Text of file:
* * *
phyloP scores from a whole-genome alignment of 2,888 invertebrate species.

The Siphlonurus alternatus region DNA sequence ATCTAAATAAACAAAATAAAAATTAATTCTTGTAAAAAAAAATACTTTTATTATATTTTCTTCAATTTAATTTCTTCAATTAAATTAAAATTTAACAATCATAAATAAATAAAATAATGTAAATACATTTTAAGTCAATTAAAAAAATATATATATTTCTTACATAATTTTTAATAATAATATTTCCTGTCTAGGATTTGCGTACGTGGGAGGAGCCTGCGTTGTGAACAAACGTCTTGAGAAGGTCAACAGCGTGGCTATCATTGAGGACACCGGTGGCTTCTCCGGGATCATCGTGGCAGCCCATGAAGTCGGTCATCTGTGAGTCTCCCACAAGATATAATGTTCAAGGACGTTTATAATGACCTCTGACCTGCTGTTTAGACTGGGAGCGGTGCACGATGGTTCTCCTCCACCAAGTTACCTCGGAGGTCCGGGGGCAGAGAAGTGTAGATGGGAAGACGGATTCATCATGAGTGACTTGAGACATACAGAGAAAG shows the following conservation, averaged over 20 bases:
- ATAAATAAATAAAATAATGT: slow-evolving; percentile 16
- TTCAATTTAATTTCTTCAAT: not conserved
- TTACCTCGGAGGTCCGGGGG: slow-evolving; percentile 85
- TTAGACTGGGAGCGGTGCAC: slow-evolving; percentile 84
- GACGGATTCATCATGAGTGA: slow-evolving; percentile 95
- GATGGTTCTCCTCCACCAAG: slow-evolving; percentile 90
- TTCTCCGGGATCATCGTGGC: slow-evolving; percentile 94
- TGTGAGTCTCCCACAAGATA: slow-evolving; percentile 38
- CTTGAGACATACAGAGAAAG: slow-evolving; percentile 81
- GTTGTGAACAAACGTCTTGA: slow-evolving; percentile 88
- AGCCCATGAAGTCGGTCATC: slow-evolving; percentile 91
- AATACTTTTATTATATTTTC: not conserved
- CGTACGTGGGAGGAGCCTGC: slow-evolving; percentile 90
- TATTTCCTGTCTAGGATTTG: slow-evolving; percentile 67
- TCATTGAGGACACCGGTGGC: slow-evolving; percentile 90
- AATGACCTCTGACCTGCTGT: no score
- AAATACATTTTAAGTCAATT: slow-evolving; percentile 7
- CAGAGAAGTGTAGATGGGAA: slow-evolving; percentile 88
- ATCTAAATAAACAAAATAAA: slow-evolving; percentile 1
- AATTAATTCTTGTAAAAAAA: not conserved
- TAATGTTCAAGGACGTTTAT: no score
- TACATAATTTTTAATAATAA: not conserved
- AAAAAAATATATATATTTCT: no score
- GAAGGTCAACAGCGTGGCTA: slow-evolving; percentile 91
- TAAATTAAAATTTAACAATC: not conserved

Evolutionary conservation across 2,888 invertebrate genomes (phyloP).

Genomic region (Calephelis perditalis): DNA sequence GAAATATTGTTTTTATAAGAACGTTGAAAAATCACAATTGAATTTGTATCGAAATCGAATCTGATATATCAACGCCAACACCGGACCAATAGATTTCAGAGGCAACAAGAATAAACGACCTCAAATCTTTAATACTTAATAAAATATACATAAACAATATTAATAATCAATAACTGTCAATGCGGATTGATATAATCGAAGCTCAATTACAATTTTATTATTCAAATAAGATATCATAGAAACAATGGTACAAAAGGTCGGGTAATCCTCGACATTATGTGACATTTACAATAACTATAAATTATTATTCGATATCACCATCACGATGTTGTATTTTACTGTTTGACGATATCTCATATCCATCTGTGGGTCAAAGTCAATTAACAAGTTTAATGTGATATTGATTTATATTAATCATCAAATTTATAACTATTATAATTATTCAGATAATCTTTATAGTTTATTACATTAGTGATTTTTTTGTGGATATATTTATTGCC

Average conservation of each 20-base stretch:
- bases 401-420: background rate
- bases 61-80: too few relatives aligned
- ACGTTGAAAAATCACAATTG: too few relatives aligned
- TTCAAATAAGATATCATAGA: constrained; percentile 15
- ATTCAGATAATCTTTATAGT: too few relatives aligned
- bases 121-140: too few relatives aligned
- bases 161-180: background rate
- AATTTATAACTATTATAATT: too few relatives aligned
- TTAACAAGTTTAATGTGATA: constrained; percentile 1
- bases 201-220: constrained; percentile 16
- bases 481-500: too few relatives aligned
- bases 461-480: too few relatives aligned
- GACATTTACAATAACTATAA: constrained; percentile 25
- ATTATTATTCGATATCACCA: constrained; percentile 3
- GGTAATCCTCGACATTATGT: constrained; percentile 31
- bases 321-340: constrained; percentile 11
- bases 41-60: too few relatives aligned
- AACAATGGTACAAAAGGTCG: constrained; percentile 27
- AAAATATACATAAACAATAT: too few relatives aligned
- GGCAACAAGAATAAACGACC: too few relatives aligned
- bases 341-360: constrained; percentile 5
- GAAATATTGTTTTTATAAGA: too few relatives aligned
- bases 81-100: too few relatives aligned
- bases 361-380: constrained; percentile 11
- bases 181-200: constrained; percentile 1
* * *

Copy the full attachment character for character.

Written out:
phyloP scores from a whole-genome alignment of 2,888 invertebrate species.

The Siphlonurus alternatus region DNA sequence ATCTAAATAAACAAAATAAAAATTAATTCTTGTAAAAAAAAATACTTTTATTATATTTTCTTCAATTTAATTTCTTCAATTAAATTAAAATTTAACAATCATAAATAAATAAAATAATGTAAATACATTTTAAGTCAATTAAAAAAATATATATATTTCTTACATAATTTTTAATAATAATATTTCCTGTCTAGGATTTGCGTACGTGGGAGGAGCCTGCGTTGTGAACAAACGTCTTGAGAAGGTCAACAGCGTGGCTATCATTGAGGACACCGGTGGCTTCTCCGGGATCATCGTGGCAGCCCATGAAGTCGGTCATCTGTGAGTCTCCCACAAGATATAATGTTCAAGGACGTTTATAATGACCTCTGACCTGCTGTTTAGACTGGGAGCGGTGCACGATGGTTCTCCTCCACCAAGTTACCTCGGAGGTCCGGGGGCAGAGAAGTGTAGATGGGAAGACGGATTCATCATGAGTGACTTGAGACATACAGAGAAAG shows the following conservation, averaged over 20 bases:
- ATAAATAAATAAAATAATGT: slow-evolving; percentile 16
- TTCAATTTAATTTCTTCAAT: not conserved
- TTACCTCGGAGGTCCGGGGG: slow-evolving; percentile 85
- TTAGACTGGGAGCGGTGCAC: slow-evolving; percentile 84
- GACGGATTCATCATGAGTGA: slow-evolving; percentile 95
- GATGGTTCTCCTCCACCAAG: slow-evolving; percentile 90
- TTCTCCGGGATCATCGTGGC: slow-evolving; percentile 94
- TGTGAGTCTCCCACAAGATA: slow-evolving; percentile 38
- CTTGAGACATACAGAGAAAG: slow-evolving; percentile 81
- GTTGTGAACAAACGTCTTGA: slow-evolving; percentile 88
- AGCCCATGAAGTCGGTCATC: slow-evolving; percentile 91
- AATACTTTTATTATATTTTC: not conserved
- CGTACGTGGGAGGAGCCTGC: slow-evolving; percentile 90
- TATTTCCTGTCTAGGATTTG: slow-evolving; percentile 67
- TCATTGAGGACACCGGTGGC: slow-evolving; percentile 90
- AATGACCTCTGACCTGCTGT: no score
- AAATACATTTTAAGTCAATT: slow-evolving; percentile 7
- CAGAGAAGTGTAGATGGGAA: slow-evolving; percentile 88
- ATCTAAATAAACAAAATAAA: slow-evolving; percentile 1
- AATTAATTCTTGTAAAAAAA: not conserved
- TAATGTTCAAGGACGTTTAT: no score
- TACATAATTTTTAATAATAA: not conserved
- AAAAAAATATATATATTTCT: no score
- GAAGGTCAACAGCGTGGCTA: slow-evolving; percentile 91
- TAAATTAAAATTTAACAATC: not conserved

Evolutionary conservation across 2,888 invertebrate genomes (phyloP).

Genomic region (Calephelis perditalis): DNA sequence GAAATATTGTTTTTATAAGAACGTTGAAAAATCACAATTGAATTTGTATCGAAATCGAATCTGATATATCAACGCCAACACCGGACCAATAGATTTCAGAGGCAACAAGAATAAACGACCTCAAATCTTTAATACTTAATAAAATATACATAAACAATATTAATAATCAATAACTGTCAATGCGGATTGATATAATCGAAGCTCAATTACAATTTTATTATTCAAATAAGATATCATAGAAACAATGGTACAAAAGGTCGGGTAATCCTCGACATTATGTGACATTTACAATAACTATAAATTATTATTCGATATCACCATCACGATGTTGTATTTTACTGTTTGACGATATCTCATATCCATCTGTGGGTCAAAGTCAATTAACAAGTTTAATGTGATATTGATTTATATTAATCATCAAATTTATAACTATTATAATTATTCAGATAATCTTTATAGTTTATTACATTAGTGATTTTTTTGTGGATATATTTATTGCC

Average conservation of each 20-base stretch:
- bases 401-420: background rate
- bases 61-80: too few relatives aligned
- ACGTTGAAAAATCACAATTG: too few relatives aligned
- TTCAAATAAGATATCATAGA: constrained; percentile 15
- ATTCAGATAATCTTTATAGT: too few relatives aligned
- bases 121-140: too few relatives aligned
- bases 161-180: background rate
- AATTTATAACTATTATAATT: too few relatives aligned
- TTAACAAGTTTAATGTGATA: constrained; percentile 1
- bases 201-220: constrained; percentile 16
- bases 481-500: too few relatives aligned
- bases 461-480: too few relatives aligned
- GACATTTACAATAACTATAA: constrained; percentile 25
- ATTATTATTCGATATCACCA: constrained; percentile 3
- GGTAATCCTCGACATTATGT: constrained; percentile 31
- bases 321-340: constrained; percentile 11
- bases 41-60: too few relatives aligned
- AACAATGGTACAAAAGGTCG: constrained; percentile 27
- AAAATATACATAAACAATAT: too few relatives aligned
- GGCAACAAGAATAAACGACC: too few relatives aligned
- bases 341-360: constrained; percentile 5
- GAAATATTGTTTTTATAAGA: too few relatives aligned
- bases 81-100: too few relatives aligned
- bases 361-380: constrained; percentile 11
- bases 181-200: constrained; percentile 1